- pour parler d'une possible action dans le futur:
We could go to the cinema tonight.

2.15.4. will

- pour exprimer un fait dans le futur:
The Queen will open a new hospital on Thursday.

- pour exprimer une intention ou une décision spontanée, prise sur le moment même:
I'll have a steak please.

- pour exprimer une prédiction:
The weather will be dry and sunny tomorrow.

- pour faire une promesse:
I forgot my homework at home, but I'll bring it tomorrow.

- pour exprimer une demande polie:
Will you help me with my homework?

Remarque: la forme négative de will est 'will not' (won't)

2.15.5. Shall

Shall exprime la suggestion, l'offre:
Shall we go for a drink?
Shall I get you something to drink?

2.15.6. would

- pour exprimer l'hypothèse:
If I had enough money I would buy a horse.

- comme la forme du passé de 'will'
She said she would help me.

- Pour exprimer une offre:
Would you like a cup of tea?

- pour exprimer un souhait:
I wish it would stop raining.

- Pour exprimer une habitude dans le passé:
Whenever Arthur was angry, he would just walk out of the room.

- Pour exprimer une demande très polie:
Would you lease open the window?

2.15.7. may et might

- pour exprimer une possibilité dans le présent ou le futur (might est moins probable que may)
Where is Jack? - He may be in his office.
The weather forecast is not very good. It might rain in the afternoon.

- pour demander ou donner la permission (très poli):
May I use your phone?
You may sit down.

32.15.8. must

- Must est utilisé pour exprimer une obligation, pour dire que quelque chose est nécessaire (par exemple dans un règlement):
All visitors must go to the reception when they arrive.

- pour donner un ordre:
You must finish this work today.

- pour recommander fortement:
You must read this book, it's fantastic!

- Pour exprimer une déduction logique:
You have travelled all day, you must be very tired.

2.15.9. mustn't, needn't et don't have to.

'Must not' exprime l'interdiction, tandis que 'don't have to' et 'needn't' sont utilisés pour exprimer l'absence d'obligation ou de nécessité.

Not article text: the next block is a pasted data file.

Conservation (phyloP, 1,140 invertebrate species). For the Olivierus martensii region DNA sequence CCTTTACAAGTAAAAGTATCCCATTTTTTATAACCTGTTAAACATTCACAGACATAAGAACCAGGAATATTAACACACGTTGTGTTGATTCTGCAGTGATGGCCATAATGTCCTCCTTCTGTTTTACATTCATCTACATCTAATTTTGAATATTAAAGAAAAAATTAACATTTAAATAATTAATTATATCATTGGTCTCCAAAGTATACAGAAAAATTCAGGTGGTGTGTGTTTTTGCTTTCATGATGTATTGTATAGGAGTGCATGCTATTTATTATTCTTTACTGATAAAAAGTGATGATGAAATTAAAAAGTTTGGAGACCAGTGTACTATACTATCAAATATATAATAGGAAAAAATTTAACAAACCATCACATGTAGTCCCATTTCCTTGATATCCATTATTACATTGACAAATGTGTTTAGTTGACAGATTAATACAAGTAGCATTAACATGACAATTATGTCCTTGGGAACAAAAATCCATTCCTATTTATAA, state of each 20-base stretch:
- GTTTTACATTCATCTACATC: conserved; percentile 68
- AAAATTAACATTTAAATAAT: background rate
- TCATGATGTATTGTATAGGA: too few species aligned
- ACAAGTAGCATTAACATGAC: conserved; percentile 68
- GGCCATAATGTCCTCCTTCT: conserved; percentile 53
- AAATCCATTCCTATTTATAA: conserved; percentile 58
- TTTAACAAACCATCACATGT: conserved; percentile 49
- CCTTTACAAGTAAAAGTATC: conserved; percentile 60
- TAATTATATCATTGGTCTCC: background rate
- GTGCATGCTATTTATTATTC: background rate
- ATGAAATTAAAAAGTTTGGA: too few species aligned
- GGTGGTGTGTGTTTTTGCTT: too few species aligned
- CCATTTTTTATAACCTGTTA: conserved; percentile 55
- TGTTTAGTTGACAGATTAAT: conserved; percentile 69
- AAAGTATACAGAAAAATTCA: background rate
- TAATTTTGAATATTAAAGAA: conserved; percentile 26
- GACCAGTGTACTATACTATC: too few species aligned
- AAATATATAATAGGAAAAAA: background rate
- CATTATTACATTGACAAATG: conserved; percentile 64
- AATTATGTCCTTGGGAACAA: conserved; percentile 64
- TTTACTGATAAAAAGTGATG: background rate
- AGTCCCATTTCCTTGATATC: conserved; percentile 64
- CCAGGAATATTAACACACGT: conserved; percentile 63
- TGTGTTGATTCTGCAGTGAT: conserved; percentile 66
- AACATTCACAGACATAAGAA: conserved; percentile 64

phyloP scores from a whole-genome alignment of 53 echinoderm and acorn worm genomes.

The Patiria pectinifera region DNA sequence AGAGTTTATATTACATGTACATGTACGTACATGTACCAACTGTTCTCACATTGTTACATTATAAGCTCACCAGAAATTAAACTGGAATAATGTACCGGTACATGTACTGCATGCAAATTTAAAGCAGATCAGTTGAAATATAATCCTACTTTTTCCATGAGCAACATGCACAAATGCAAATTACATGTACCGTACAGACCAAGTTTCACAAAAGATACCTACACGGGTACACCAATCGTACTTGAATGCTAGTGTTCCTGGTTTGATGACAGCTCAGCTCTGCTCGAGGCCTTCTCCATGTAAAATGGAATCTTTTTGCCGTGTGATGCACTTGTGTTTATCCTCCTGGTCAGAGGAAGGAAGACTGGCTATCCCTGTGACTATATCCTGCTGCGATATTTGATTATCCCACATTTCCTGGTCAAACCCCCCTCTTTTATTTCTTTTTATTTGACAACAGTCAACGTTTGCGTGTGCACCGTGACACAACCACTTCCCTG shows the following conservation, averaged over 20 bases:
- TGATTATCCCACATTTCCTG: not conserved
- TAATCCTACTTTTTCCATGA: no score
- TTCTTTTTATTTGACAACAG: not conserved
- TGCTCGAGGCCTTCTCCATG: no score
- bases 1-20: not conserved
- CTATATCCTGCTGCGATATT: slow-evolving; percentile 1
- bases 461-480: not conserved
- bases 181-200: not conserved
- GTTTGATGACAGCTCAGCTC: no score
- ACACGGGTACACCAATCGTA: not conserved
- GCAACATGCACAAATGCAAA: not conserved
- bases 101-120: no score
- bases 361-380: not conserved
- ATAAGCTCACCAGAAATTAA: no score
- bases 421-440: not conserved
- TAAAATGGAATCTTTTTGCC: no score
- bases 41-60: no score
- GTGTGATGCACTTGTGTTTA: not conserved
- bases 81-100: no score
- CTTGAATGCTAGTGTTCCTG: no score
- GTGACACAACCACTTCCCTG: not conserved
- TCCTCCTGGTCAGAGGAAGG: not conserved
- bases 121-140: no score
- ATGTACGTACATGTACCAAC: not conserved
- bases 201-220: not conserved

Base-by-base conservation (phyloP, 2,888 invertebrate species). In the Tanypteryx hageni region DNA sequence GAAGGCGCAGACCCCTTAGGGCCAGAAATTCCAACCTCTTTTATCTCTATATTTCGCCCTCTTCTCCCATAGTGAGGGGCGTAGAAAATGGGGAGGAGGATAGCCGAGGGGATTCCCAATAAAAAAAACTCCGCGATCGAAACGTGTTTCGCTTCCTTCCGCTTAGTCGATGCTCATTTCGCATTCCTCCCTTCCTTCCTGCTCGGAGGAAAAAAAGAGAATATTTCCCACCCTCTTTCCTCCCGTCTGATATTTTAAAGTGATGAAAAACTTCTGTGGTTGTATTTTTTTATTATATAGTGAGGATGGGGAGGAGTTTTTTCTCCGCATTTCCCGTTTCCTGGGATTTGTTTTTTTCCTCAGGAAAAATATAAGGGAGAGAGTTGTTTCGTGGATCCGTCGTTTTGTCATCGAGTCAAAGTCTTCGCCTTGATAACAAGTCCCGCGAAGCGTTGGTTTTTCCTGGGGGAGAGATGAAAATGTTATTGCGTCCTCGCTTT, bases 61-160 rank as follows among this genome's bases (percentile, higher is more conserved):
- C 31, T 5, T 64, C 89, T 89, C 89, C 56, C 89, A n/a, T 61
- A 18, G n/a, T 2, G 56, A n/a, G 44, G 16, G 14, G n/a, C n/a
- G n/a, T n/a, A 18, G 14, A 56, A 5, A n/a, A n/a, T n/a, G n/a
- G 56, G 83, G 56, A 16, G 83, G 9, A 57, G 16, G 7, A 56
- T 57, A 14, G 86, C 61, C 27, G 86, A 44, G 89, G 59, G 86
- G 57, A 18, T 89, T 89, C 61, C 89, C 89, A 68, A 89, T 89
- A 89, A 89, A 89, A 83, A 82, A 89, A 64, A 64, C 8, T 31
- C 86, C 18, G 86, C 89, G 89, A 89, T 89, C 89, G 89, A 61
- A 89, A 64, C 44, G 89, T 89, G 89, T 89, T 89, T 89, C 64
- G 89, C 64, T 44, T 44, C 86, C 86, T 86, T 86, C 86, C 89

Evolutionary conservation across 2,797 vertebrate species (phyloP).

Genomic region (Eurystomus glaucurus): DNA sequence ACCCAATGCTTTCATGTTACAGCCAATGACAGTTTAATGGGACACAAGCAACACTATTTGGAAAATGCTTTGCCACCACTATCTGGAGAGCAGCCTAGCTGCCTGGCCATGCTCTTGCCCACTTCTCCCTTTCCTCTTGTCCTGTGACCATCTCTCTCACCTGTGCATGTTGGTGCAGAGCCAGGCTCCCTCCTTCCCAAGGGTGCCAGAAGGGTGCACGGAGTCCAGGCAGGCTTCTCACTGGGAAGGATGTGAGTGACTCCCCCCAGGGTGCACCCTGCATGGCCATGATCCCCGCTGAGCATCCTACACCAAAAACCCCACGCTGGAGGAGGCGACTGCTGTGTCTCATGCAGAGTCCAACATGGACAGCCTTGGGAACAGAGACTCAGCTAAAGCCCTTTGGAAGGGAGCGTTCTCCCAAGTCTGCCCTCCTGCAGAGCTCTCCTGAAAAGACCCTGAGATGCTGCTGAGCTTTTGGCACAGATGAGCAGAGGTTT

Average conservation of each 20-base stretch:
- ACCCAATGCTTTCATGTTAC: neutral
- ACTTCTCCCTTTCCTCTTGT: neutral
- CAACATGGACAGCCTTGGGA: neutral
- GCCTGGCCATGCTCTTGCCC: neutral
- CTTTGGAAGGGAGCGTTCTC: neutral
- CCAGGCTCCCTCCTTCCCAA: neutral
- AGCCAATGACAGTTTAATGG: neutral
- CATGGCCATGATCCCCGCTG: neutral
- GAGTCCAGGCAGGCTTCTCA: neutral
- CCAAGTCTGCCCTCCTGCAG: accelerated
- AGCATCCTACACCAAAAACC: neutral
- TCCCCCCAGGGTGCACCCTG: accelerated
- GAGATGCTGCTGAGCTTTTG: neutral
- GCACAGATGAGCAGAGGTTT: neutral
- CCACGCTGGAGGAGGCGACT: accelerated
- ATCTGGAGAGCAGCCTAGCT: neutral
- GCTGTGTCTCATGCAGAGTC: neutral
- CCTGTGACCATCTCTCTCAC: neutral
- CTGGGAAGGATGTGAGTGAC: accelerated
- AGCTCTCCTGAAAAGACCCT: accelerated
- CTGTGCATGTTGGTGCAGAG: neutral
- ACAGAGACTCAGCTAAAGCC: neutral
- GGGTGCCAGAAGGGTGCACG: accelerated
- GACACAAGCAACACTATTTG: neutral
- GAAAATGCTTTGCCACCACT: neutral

The baby is asleep. You mustn't shout.
You needn't to shout: I'm not deaf!

You don't have to copy the whole page, only the first paragraph will be necessary.

2.15.10. Should

- pour donner un conseil:
You should eat more fruit.

- pour demander ou donner une opinion:
I think the government should do something for the homeless.

- pour exprimer une probabilité:
Do you think you'll be late? - No, I should be home at the usual time.

- pour dire que quelque chose est préférable:
It's getting late, I should go home.

- POur donner un conseil: on peut utiliser aussi "ought to"

2.15.11. have to

I have to go Do I have to go? I don't have to go
You have to go Do you have to go? You don't have to go
He / she / it has to go Does he/she/it have to go? He/she/it doesn't have to go
We have to go Do we have to go? We don't have to go
They have to go Do they have to go? They don't have to go

- 'Have 'to' n'est pas un auxiliaire de mode, il s'utilise en remplacement de must, quand la forme nécessaire n'existe pas.
Par exemple au passé:
I had to break the window as I had lost my key.
Ou au futur:
Candidates will have to fill in the form first.

- Parfois, on peut utiliser indifféremment 'have to' ou 'must' pour dire qu'il est nécessaire de faire quelque chose. Mais parfois il y a une différence: on utilise 'must' pour parler des choses que nous estimons nécessaires, alors que 'have to' est utilisé pour parler de choses qu'il est nécessaire de faire à cause de règles que d'autres personnes nous obligent à suivre.
Comparez: My brother has to travel a lot in his job.
I must write to Anne: I haven't written to her in ages.


Télécharger une synthèse de tous les auxiliaires de mode: modals

Possibilité can, could, may et might (de moins en moins probable)
Déduction logique must, should, may, might (de moins en moins certain)
Permission can, could, may (de plus en plus poli)
Requête can, will, could, would (de plus en plus poli)
Obligation must, have to
Conseil should
(In)apacité can('t)
Interdiction mustn't, can't, may not

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faire l'exercice 2: must / have to / should / ought to

faire l'exercice 3: modals

2.16. Phrasal verbs

1) De nombreux verbes s'utilisent avec une particule: come back, turn round, look out, get up, carry on, etc. La particule change la signification de ce verbe.

2) Il y a généralement deux positions possibles pour l'objet: avant ou après la particule. I turned off the light = I turned the light off. Mais lorsque l'objet est un pronom, il se placera alors devant la particule. I turned it off.

3) Quelques exemples de verbes à particules courants:

Verbe Phrase d'enxemple
to put on Put on a jacket: you're going to catch a cold ig you go out like that.
to break down Sorry I'm late. The car broke down on the way here.
to bring back Has Philip brought back the books he borrowed?
to carry on I don't want to interrupt you, please carry on reading.
to get up I usually get up at 6.30 on a weekday.
to look out Hey! Look out! There's a car coming!
to take off My plane took off on time.
to switch off Could you switch off your mobile during the film?
to break in Somebody broke in last night and stole our stereo.
to find out We tried to keep her birthday party a secret, but Samantha found out.